China has successfully launched another satellite delivery rocket into orbit. The liftoff, however, caused several damages to homes near the launch site.
A Long March 3B lifted off from the Xichang Satellite Launch Center at 7:55 p.m. Eastern Friday, with a payload of two Beidou satellites intended to be delivered into medium Earth orbit.
Although this was China’s 28th orbital launch in 2019 alone, an impressive feat in the rising market for small satellite deployment services, the Long March rocket has made unwanted damages to homes near its launch site after making its impact back on Earth.
Video footage was seen circulating on Weibo, China’s equivalent for a social media site, where the apparent destruction of a rural building is shown. Flames are seen within the building along with fumes from residual propellant rising from the booster wreckage.
As of the time of writing, no known reports regarding the issue have been published on state media. So far, only videos and images posted on the Communist country’s social media are posted.
Particularly, a post on Sina Weibo, a microblogging service, drew over 600 comments. Many expressed concern for the residents, with discussion as to why such events happen and speculation regarding compensation for the victims.
Fortunately, the footage and social media comments suggest that prior to the launch, residents near the launch site were evacuated and none were harmed during the unfortunate aftermath of the Long March launch last Friday.
According to a notice, populated areas within calculated drop zones were issued with evacuation orders. Residents were also advised against approaching wreckage due to harmful chemicals. Notably, the first stage and four side boosters of the Long March 3B use a toxic hypergolic propellant combination of hydrazine and nitrogen tetroxide.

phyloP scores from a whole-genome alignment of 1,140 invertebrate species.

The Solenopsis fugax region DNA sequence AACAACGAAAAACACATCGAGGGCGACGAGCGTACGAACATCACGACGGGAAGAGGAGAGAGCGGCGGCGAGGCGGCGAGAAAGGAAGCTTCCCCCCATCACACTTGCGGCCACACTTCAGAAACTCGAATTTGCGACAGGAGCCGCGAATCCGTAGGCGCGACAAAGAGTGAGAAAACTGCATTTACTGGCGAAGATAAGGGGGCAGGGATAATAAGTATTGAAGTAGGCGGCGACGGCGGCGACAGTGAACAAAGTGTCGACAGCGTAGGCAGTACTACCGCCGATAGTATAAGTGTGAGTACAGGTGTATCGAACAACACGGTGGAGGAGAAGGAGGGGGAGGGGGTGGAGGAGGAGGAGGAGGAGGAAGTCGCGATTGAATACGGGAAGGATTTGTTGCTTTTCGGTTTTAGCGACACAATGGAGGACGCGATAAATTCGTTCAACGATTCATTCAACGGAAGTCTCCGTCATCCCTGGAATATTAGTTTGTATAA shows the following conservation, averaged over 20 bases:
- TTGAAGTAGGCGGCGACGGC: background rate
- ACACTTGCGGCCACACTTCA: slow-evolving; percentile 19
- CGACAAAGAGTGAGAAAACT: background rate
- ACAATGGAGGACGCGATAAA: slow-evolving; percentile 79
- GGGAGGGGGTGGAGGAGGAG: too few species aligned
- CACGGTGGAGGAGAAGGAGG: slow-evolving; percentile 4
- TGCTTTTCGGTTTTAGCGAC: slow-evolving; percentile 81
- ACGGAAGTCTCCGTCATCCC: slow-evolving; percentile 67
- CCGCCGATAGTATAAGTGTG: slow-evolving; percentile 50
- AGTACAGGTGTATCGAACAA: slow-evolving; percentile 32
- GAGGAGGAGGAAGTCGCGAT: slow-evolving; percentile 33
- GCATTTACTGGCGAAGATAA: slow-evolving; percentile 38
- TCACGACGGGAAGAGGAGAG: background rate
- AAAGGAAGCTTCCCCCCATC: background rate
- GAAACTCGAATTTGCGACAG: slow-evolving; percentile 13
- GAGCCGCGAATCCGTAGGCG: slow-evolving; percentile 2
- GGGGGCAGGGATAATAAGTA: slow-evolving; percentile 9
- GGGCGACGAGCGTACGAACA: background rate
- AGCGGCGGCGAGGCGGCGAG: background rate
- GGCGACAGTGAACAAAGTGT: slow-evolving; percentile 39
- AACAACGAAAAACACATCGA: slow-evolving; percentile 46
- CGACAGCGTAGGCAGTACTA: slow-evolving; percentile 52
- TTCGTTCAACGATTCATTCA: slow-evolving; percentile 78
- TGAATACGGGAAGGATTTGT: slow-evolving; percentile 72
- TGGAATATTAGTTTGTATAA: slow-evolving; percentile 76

Additionally, this is not the first occurrence of a Chinese rocket devastating homes and residents with its failed launches. The first Long March 3B launch, carrying Intelsat 708, went out of control moments after launch and hit the ground. The aftermath caused a fire that affected a village.
However, the latest damages caused by the Long March rocket is unlikely to prevent or slow down China’s race to deliver small satellites to orbit. 28 launches, including two failures, is a number behind the Communist country’s record 39 orbital missions in 2018. Furthermore, they are set to match that number as the year comes to a close.
Another, near-identical Long March 3B launch of a new pair of Beidou satellites is expected within the next month.
Friday’s pair were the 50th and 51st Beidou satellites sent into orbit. Beidou is the Chinese answer to the United States’ GPS and has been made a national priority due to economic benefits and military applications.
With regard to the possible damages caused by this launches in the future, the China Aerospace Science and Technology Corporation (CASC), the country’s main space contractor and manufacturer of Long March rockets, has recently been taking measures to constrain the drop zones with tests that will hopefully ensure that these events don’t take place.